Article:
Here is how they fudge the math to get the conclusion they want (that FX changes are irrelevant but foreign inflation is). Each row adds across and each column adds down.
|Foreign Stock Return ||+/- ||FX Δ ||= Canadian Currency Return |
|less Foreign Inflation ||+|| Foreign Inflation |
less Canadian Inflation
|= less Canadian Inflation |
|Foreign Stock REAL Return ||+/-|| REAL FX Δ ||= Canadian Currency REAL Return |
Their top line starts with the correct, useful, and intuitive calculation of returns for a Canadian investor measured in Loonies. Then inflation is factored in to both returns and FX changes. The bottom line shows the foreign return (adjusted for the foreign inflation) , plus/minus the change in FX (adjusted for the difference in inflation between countries), equals a Canadian's real return. Nobody disputes any of that math.
Nobody disputes the measurement of the bottom-right box, derived by the right column ... if there is some need to measure real returns. But they say a Canadian should look at the bottom-left box instead ... because the bottom-middle box (REAL FX Δ) is essentially = 0.
In the very long-run, it is inflation (PPP) that determines changes to FX. So the change in FX in the top line will equal and offset the difference in inflation of the middle line, resulting in net 0, over the very long run.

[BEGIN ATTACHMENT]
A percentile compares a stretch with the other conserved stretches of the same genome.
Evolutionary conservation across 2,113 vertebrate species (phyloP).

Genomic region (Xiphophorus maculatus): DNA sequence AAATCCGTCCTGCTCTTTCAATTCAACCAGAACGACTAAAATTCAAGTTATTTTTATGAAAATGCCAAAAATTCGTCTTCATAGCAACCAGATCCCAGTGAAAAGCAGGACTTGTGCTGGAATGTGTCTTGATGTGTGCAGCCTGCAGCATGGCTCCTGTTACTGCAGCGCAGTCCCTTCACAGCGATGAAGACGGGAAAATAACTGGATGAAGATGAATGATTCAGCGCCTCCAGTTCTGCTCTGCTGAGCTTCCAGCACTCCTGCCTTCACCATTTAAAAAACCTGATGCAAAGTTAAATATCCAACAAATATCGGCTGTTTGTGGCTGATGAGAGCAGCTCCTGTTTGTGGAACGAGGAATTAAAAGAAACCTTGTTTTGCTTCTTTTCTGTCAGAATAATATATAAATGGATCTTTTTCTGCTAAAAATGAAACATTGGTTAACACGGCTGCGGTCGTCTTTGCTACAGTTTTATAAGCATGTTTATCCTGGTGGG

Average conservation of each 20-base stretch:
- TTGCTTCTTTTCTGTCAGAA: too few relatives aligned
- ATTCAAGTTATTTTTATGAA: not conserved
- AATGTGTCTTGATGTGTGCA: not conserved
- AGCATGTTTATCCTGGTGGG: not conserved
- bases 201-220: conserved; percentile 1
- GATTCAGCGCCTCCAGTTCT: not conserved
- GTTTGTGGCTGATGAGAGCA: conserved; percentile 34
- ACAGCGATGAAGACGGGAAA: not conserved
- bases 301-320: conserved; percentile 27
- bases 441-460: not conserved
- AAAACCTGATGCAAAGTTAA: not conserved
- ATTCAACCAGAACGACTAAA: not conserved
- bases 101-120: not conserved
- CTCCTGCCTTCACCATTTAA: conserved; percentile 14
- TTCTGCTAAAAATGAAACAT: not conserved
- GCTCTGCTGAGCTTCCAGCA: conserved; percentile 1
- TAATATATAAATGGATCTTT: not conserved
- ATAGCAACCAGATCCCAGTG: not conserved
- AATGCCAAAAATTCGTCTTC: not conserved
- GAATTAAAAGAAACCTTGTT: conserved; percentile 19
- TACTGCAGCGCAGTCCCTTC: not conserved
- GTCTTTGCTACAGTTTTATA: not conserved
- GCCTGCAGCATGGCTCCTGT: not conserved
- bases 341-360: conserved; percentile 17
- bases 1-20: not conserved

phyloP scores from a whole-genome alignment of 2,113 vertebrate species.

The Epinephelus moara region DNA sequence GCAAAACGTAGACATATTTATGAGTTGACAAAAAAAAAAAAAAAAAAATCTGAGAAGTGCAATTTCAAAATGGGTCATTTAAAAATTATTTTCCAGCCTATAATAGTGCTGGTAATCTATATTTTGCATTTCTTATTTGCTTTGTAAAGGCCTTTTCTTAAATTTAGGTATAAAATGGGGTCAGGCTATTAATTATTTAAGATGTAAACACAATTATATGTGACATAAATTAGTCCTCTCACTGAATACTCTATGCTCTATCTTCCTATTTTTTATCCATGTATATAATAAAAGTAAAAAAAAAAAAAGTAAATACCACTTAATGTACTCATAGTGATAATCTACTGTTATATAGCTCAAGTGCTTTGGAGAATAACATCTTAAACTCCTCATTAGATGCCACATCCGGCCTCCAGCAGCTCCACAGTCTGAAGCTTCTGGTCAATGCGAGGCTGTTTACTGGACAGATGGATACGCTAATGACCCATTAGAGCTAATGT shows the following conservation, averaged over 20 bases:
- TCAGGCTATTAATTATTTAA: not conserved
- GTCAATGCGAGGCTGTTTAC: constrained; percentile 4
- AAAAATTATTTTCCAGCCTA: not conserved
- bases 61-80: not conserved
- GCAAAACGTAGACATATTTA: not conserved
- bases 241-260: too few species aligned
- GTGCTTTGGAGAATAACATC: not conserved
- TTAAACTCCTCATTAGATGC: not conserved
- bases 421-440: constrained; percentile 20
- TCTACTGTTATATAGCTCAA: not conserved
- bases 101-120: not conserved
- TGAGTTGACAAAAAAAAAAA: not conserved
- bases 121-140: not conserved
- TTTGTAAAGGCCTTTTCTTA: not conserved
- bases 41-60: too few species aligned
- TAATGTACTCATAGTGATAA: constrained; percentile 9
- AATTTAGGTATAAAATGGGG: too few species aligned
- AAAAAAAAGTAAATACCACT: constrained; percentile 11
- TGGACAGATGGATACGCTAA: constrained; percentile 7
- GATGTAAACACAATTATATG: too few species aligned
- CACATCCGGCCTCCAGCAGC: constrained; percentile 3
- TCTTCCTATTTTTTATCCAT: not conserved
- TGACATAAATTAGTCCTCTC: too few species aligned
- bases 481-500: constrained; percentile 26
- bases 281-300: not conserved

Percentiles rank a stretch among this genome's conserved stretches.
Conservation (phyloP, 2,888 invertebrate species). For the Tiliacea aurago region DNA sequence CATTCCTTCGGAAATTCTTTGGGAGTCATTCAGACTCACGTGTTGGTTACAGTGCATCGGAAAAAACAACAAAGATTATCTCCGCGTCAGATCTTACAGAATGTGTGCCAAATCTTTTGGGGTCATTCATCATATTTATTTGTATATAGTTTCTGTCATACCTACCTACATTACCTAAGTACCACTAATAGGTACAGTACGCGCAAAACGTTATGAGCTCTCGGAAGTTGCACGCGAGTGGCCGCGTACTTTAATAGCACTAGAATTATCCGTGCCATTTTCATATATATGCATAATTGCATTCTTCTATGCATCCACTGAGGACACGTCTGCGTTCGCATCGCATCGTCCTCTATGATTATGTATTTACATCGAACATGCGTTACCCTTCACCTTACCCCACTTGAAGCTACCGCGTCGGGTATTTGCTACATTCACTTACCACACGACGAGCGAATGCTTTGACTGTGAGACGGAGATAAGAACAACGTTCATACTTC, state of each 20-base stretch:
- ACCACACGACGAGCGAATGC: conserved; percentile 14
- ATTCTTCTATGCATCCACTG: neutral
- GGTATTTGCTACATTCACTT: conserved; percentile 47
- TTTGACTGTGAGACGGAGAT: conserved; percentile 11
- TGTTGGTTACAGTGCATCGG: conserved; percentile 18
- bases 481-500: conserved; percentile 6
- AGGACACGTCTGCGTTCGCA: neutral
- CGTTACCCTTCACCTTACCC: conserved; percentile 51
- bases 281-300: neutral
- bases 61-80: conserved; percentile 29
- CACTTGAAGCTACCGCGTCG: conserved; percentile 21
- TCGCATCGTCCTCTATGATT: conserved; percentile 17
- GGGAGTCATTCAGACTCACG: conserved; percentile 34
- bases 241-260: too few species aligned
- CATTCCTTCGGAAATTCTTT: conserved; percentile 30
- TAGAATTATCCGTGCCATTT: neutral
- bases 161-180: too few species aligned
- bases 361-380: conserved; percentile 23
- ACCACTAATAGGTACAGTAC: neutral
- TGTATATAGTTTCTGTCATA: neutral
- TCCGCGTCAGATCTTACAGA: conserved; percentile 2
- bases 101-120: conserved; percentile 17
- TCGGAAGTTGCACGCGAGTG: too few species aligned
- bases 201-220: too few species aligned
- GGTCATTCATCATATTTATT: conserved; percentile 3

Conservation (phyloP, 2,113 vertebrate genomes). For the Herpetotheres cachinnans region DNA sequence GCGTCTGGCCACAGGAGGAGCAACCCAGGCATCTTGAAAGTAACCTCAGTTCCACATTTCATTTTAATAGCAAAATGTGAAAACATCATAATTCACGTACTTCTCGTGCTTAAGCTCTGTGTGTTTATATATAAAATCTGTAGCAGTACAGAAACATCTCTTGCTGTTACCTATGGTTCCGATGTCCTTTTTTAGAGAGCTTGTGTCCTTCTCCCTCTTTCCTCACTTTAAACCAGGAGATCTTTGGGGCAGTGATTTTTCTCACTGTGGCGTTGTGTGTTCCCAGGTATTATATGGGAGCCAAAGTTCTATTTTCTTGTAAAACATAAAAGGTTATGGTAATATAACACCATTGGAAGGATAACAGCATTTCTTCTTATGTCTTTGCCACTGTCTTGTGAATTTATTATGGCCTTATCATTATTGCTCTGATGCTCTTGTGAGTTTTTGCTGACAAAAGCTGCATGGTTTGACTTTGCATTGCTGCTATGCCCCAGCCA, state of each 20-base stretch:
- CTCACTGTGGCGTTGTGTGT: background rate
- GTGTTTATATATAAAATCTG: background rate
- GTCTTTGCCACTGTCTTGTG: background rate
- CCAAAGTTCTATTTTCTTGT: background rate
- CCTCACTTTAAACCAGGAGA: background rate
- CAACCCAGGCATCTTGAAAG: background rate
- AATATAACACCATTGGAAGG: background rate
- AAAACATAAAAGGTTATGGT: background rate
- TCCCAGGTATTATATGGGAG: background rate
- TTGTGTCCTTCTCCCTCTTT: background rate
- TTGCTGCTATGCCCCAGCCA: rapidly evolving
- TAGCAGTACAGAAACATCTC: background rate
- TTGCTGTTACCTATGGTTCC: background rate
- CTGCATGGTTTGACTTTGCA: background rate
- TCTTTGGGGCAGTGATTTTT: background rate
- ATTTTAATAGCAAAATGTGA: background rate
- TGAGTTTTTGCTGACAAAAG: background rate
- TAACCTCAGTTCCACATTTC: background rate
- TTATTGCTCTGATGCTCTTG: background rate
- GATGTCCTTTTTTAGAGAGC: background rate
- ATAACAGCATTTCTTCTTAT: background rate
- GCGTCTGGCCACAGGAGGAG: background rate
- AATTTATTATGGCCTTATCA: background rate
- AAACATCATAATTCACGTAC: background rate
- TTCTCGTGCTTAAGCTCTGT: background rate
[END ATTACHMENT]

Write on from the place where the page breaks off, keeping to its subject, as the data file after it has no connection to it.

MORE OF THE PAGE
Dimson, et al (page 6 and Figure 3) conclude from this that "The gap between the two return measures (bottom-right and left) is for every country under 1% per annum." and "Currency risk has generally added only modestly to the US dollar risk of foreign investments." But those conclusions are only valid when measuring century long returns. FX is not determined by differential inflation in the short or medium time-frames of an investor. Heck, the most common FX trading strategy depends on the disconnect between the two. The bottom-middle box will not = 0.
What matters to the investor is the foreign return, the change in FX rates, and (if a real return measure is required) the home country's inflation.
Excuses for Not Hedging
- "Retail Investors cannot hedge." This is presented
by the industry that WILL not let you hedge. There is a difference